An African paradise: just don't mention the war

Click to follow
The Independent Online

Even the most adventurous traveller would probably baulk at the idea of a week in Sierra Leone. The vicious civil war left the country synonymous with images of machete-wielding militiamen and child amputees. Two years on, postcards of palm-fringed white-sand beaches, crystal waters and lush tropical mountains are being prepared.

Even the most adventurous traveller would probably baulk at the idea of a week in Sierra Leone. The vicious civil war left the country synonymous with images of machete-wielding militiamen and child amputees. Two years on, postcards of palm-fringed white-sand beaches, crystal waters and lush tropical mountains are being prepared.

Much of Sierra Leone's infrastructure was destroyed during the 10-year diamond-fuelled conflict, with rebels and pro-government fighters alike slaughtering, mutilating, looting and burning as they went.

But Cecil Williams, the head of the National Tourist Board, is leading a campaign to put Sierra Leone on the map as a tourist destination rather than a war zone. "It's an unspoiled destination, and given the traveller vogue for virgin places, that's our selling point," he says. "We have beautiful virgin beaches, the sea is warm, the landscape pure. Eco-tourism and adventure are our watchwords."

The first adventure for any visitor will be crossing the river-mouth that separates the airport from the capital, Freetown. The choices? An old Russian helicopter with pilots who have a flexible interpretation of maximum passenger limits, or skimming across on a hovercraft but only when there are enough people to justify the trip. It might put off the masses in search of hassle-free fun in the sun, but that does not worry Mr Williams. "We are going for a niche market," he says.

Despite the challenges, it is a niche that is already attracting interest. In March, a local businessman, Wilfred Sam-King, opened Kimbima, a luxury hotel overlooking the Atlantic. And the British airline Astraeus is to start flying twice a week from Gatwick to Freetown. But both ventures admit tourists are not their immediate market.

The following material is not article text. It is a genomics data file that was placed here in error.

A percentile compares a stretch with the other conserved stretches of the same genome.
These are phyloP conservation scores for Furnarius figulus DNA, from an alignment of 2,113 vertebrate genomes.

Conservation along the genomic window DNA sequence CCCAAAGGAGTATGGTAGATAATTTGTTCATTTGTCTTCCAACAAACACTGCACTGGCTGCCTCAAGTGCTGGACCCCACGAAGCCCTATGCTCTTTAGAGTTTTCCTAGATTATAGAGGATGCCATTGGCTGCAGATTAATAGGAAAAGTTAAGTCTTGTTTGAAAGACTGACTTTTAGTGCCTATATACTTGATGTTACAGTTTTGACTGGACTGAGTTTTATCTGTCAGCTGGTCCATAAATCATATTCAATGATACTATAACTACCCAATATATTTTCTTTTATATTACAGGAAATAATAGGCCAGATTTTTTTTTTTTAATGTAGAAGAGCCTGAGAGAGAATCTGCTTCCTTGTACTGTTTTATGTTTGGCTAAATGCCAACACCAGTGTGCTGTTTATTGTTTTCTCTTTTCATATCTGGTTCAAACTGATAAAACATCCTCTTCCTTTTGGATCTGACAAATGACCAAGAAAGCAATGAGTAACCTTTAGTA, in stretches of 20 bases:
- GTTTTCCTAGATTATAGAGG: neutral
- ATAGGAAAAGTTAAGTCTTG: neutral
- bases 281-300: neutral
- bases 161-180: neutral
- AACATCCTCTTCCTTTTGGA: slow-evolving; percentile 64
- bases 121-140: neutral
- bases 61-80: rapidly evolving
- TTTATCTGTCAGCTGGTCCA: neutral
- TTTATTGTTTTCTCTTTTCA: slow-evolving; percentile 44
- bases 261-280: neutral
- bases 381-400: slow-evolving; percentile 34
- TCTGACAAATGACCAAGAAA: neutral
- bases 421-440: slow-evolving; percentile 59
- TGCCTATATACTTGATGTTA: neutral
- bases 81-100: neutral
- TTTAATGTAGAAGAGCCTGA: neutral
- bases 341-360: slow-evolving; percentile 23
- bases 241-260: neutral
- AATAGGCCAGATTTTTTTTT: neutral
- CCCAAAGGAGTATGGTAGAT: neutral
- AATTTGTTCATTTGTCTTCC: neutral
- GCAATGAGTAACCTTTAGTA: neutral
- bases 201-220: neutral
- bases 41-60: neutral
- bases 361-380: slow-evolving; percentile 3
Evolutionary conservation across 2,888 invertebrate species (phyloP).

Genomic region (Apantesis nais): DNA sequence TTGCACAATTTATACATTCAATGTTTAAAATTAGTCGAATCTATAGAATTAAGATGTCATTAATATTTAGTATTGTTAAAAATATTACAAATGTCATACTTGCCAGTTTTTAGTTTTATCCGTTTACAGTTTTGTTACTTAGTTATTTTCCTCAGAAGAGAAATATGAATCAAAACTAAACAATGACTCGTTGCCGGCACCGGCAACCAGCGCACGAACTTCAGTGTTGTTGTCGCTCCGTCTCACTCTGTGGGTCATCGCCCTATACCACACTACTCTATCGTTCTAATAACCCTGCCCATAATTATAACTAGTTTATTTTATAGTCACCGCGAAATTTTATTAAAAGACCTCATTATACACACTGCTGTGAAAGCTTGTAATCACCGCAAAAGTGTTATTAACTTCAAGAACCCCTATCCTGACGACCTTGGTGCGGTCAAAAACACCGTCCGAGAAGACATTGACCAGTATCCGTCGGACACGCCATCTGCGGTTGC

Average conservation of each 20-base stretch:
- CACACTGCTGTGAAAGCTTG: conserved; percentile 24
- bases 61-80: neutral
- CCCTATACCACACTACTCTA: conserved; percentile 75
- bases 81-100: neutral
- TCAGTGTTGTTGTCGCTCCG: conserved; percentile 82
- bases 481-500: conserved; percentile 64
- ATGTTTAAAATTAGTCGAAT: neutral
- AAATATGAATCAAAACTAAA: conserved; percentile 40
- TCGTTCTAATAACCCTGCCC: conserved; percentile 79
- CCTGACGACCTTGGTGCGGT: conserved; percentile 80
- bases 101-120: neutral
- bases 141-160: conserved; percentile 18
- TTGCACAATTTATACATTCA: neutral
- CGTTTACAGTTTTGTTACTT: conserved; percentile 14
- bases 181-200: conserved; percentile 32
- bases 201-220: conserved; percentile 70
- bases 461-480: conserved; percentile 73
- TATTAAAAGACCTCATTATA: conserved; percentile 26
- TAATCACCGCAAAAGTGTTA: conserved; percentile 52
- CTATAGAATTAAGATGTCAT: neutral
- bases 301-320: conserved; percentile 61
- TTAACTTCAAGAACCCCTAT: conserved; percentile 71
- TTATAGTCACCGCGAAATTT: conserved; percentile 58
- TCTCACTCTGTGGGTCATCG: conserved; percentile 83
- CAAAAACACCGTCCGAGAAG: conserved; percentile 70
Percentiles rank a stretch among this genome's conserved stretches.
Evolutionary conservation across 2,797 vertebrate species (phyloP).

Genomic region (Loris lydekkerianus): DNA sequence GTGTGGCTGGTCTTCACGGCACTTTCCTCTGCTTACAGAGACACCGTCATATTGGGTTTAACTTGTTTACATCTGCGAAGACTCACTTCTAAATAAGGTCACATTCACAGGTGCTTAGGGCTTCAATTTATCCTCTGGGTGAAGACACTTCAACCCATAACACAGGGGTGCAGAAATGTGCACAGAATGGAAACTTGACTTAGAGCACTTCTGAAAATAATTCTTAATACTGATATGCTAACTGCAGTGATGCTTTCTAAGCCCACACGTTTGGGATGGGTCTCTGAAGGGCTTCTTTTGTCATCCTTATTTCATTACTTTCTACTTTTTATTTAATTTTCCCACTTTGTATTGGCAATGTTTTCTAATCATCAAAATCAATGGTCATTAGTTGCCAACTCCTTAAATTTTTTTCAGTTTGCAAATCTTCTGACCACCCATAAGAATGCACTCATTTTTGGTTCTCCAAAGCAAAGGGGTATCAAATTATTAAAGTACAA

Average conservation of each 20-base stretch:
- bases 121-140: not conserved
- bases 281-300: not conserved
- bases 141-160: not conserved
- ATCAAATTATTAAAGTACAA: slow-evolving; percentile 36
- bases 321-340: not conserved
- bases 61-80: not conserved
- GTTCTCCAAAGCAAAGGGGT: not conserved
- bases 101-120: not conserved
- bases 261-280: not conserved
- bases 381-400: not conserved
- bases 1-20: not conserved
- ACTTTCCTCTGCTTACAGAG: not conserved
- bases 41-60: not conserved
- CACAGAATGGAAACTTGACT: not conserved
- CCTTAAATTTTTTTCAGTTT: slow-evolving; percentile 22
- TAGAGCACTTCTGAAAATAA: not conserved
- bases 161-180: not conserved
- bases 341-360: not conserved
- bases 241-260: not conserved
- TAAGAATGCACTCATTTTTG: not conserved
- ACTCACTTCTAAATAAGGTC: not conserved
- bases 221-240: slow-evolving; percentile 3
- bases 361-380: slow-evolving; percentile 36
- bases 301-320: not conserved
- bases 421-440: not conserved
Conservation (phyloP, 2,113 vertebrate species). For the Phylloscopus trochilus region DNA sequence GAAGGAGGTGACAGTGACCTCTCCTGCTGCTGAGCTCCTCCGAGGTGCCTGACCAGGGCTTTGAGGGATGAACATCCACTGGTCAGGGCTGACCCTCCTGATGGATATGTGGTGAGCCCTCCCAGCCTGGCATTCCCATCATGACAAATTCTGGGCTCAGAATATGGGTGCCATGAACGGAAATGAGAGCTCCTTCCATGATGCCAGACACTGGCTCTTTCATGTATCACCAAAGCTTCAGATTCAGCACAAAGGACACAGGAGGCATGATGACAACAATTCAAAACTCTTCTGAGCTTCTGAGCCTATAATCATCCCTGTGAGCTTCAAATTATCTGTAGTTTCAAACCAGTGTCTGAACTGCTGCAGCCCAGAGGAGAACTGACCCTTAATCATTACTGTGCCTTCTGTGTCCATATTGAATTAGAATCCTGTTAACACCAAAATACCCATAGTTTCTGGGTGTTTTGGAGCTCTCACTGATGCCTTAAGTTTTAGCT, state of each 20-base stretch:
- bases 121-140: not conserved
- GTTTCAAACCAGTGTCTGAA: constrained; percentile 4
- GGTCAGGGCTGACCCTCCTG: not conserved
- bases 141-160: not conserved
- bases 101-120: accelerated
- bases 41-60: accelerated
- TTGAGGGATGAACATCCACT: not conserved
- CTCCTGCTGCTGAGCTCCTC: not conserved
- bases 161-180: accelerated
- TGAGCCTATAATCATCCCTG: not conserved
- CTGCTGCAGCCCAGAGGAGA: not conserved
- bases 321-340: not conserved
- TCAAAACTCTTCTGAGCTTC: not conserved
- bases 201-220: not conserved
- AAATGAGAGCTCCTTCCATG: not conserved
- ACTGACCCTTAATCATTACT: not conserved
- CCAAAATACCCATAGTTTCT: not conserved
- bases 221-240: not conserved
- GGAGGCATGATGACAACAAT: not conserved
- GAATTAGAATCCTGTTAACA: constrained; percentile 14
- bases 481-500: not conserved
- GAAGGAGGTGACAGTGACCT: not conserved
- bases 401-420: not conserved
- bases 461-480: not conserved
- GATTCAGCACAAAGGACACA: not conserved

"We're focusing on the Sierra Leonean expat community in the UK, people who are trying to do business out there, and aid workers and government organisations," says Jonathan Hinkles, the commercial director of Astraeus. "Although in the longer-term we do think Sierra Leone has a great level of tourist potential." Mr Sam-King adds: "Security used to be the primary concern, and that has stabilised. Now the infrastructure needs to be developed."

In Freetown, many buildings are still burnt-out shells. A ceasefire was brokered in 1999, but sporadic violence continued, and British peace-keeping forces were engaged in 2000.

The waterfront market, in all its yellow-brick splendour, is among the few areas rebuilt, but four months after its inauguration, there are no stalls. Travelling outside the capital to see the diamond mines in the south, or the wildlife in the north, is time-consuming. Many roads are dirt-tracks peppered with potholes. And there are no hospitals of international standard in case of accident.

Of course, enticing tourists is not the motive for fixing things. The people of Sierra Leone, who survived the war but even in peacetime have an average life expectancy below 40, deserve better.

Unemployment is estimated at 70 per cent of the five million people. And while the economy grew 3 per cent last year, billions of dollars in foreign aid and a large expatriate community mask the reality lived by many Sierra Leoneans. Residents say prices are being inflated every day, and the presence of well-paid international workers is aggravating the problem.

From the war crimes trials that opened this week, to the tourist makeover, much is being done to put Sierra Leone's past firmly behind it. But stamping out corruption is a priority. "Corruption is what brought the war to us," Mr Sam-King says. "If it's not addressed, then every investment, human or financial, is wasted."

Comments